The Old Walled City of Shibam is one of the earliest and most perfect examples of vertical construction.
Shibam, nicknamed "The Manhattan of the Desert", was built on a hill to escape the floods of the wadi Hadramawt. The dense setting of its mud-brick tower houses goes back to the need for protection against rivalling clans. Most houses date from the 16th century, when Shibam was recovering from a severe flood. It enjoyed prosperity as a stop on the caravan trade routes for incense and spices.
Community Perspective: located “in the middle of the desert”, it has escaped severe war damage so far and can be reached by air or overland from Oman. See Christravelblog’s review for logistics.
Map of ShibamLoad map
In November 2022, finally I was able to visit Yemen Mainland. Just Hadramout though, but that's were Shibam is. Will advise on logistics below.
It was around 10AM when we finally headed to, in my opinion, the highlight of the Yemen trip: Shibam Hadramout, the Manhattan of Arabia. Shibam is a UNESCO World Heritage Site since 1982 and I now know why: It’s an amazing unique place.
Shibam is a unique city in Wadi Hadramout as it’s completely built from mud bricks up to eleven stories high. These skyscrapers house around 7000 people and are built very close to each other. The whole city is surrounded by a wall. It’s amazing to see that just mud and wooden beams are used to build these houses. Cars can get in through the main gate, but you’ll only be able to drive up to the mosque and the main square. The alleys must be explored on foot which you can cover all of them in 2 hours.
If you walk the alleys, you’ll notice plenty of goats. They live on the ground floor of many of the buildings. When I arrived, the goats were the only living beings I saw in Shibam, but this changed. I got invited to see the interior of one of the houses. They are colourful and not sandy as the outside! Each floor has a few rooms for the various families living together. The top floor often is for the newlyweds which move down once another couple marries. Once back outside in the alleys the whole city came to life because it was lunch time. Suddenly there were kids playing, shops opened and women coming back with the goats from outside the city. These Hadhrami women wear pointy hats which is an interesting sight. All this really gave a good impression of the life in Shibam.
UNESCO In Danger State: I talked to some people there who are helping to preserve Shibam. In 2022 alone they restored/preserved 60 buildings. There is plans for 60 more in 2023. There is plans to put all phonelines underground as well (electric / sewer already is). This leaves some annoying ACs hanging on the buildings; maybe someday they could put these on the roof out of sight. Is it in danger? At the moment preservation is good and ongoing from what I saw. There is a few (most annoying one on the left corner of the city) collapsed buildings; but these landowners aren't interesting rebuilding. The danger probably comes from the instabillity in the country; which in this areas is getting better.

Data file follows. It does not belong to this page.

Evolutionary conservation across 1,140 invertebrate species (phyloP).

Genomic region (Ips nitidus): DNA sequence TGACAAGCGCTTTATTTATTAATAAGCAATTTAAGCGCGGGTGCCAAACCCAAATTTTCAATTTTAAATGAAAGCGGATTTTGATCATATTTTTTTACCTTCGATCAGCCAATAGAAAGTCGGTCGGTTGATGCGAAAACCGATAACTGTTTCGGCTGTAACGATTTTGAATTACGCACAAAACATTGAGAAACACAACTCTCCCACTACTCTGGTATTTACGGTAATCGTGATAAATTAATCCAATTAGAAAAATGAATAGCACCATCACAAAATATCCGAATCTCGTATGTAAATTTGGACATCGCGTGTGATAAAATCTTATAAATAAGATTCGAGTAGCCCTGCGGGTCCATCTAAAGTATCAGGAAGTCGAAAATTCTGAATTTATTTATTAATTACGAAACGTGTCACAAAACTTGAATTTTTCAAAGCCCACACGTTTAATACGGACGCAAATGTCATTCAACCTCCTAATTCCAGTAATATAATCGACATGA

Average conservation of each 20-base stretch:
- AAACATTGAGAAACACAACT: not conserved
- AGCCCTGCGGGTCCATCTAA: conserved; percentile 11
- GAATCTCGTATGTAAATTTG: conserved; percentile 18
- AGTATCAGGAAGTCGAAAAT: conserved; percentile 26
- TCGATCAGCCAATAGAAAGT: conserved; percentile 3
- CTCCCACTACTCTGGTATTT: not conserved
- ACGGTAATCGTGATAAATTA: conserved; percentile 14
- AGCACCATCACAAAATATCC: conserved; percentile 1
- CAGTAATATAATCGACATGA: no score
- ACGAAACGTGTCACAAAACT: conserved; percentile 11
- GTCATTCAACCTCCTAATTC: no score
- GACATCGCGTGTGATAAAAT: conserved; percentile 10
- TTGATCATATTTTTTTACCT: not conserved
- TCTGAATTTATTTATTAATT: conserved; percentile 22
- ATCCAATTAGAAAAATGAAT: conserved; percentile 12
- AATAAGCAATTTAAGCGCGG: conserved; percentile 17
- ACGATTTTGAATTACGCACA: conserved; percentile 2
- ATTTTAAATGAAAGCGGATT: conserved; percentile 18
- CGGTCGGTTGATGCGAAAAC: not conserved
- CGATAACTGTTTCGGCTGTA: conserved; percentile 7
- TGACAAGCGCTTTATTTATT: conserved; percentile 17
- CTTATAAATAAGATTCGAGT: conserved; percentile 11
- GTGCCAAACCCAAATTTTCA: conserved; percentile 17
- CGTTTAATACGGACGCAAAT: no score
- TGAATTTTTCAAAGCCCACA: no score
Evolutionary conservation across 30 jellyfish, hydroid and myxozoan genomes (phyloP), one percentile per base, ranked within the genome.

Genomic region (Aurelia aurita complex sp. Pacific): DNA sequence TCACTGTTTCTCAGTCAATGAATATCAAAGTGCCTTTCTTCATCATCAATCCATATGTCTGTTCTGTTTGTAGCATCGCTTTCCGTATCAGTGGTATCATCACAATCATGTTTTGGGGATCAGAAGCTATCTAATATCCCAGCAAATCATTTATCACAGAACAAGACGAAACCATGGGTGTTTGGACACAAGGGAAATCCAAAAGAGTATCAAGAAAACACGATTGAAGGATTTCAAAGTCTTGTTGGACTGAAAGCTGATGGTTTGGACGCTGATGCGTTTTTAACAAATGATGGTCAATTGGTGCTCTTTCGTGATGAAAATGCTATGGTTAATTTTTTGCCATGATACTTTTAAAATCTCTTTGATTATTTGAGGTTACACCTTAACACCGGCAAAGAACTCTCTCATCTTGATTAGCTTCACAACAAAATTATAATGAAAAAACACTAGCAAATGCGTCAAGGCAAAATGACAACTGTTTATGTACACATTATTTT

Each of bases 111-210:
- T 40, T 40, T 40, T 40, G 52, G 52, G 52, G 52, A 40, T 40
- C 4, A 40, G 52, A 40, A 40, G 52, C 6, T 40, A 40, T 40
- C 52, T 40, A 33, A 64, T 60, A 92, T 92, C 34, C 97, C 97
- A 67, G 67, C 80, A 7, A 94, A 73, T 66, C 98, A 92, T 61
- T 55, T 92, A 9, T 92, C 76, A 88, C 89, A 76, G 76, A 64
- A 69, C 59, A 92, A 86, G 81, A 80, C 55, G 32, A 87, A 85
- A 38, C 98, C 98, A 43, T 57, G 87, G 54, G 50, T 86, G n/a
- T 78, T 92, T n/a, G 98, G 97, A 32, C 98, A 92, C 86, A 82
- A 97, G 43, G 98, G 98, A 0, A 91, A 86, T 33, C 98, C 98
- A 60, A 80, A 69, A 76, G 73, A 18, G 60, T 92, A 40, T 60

How to plan this trip?
Hadramout is "safe". You can fly in from Cairo to Seiyun. The trips normally are 3, 5 or 7 days (there is 3 flights a week). The 7 days doesn't add much so I went for the 5 day trip. Which covers Seiyun, many Sufi tombs to the east, Wadi Do'an and of course Shibam. 3 days will excludie Wadi Do'an. You need an agency/fixer to arrange this. I used Kais at Yemen Touring Agency / Yemen Skyscraper Tours. Kind of the man to go to. The flights I booked direct with Yemenia Airways agent in Cairo. Visa is easy: sent in passport, application and photo. Week later I got the PDF. A few days after that the security clearance. You need all this to board the flight. Although Kais didn't travel with me I met him on the last day. Great person! I travelled with his security fixer (ex-military who has ears everywhere) and a guide who also advises to the Shibam UNESCO. The hotels are actually very good (bit basic / old fashioned) but had good wifi, pools and everything needed. I travelled solo. Didn't feel unsafe at any time. Checkpoints (many!) went smooth, the longest wait at one was 5 minutes. Stories of long long waits normally are US passport holders.
When I was there, it seemed some flights opened from Socotra to Mukallah and maybe in the near future Seiyun to Socotra as well. If this opens, I suggest to fly to Socotra, then Mukallah to Wadi Do'an to Seiyun out to Cairo. This way you can tick Socotra too without going through Abu Dhabi and a minimum stay of 1 week.
It was a magical trip. And, once possible I hope to visit North Yemen.
Read more from Christravelblog here.
Visited December 2009
Shibam Hadhramaut, called Manhattan of the desert... In the middle of the desert, with some palm grooves around, you can experience something really unexpected: 8-, 10-stories clay buildings, all brown with white geometrical ornaments. The oldest ones were built in 10th century - but according to the local law any new house built inside the city walls must follow the old pattern. There a small museum in Shibam and it is possible to visit some houses. Just ask around, and they let you in.
This starting point of visiting Shibam Hadhramaut (there's another Shibam close to Sana'a) can be Sayyun or for a very long day trip - Al Mukkalla.
2015 In Danger
under potential threat from armed conflict, in addition to already existing problems
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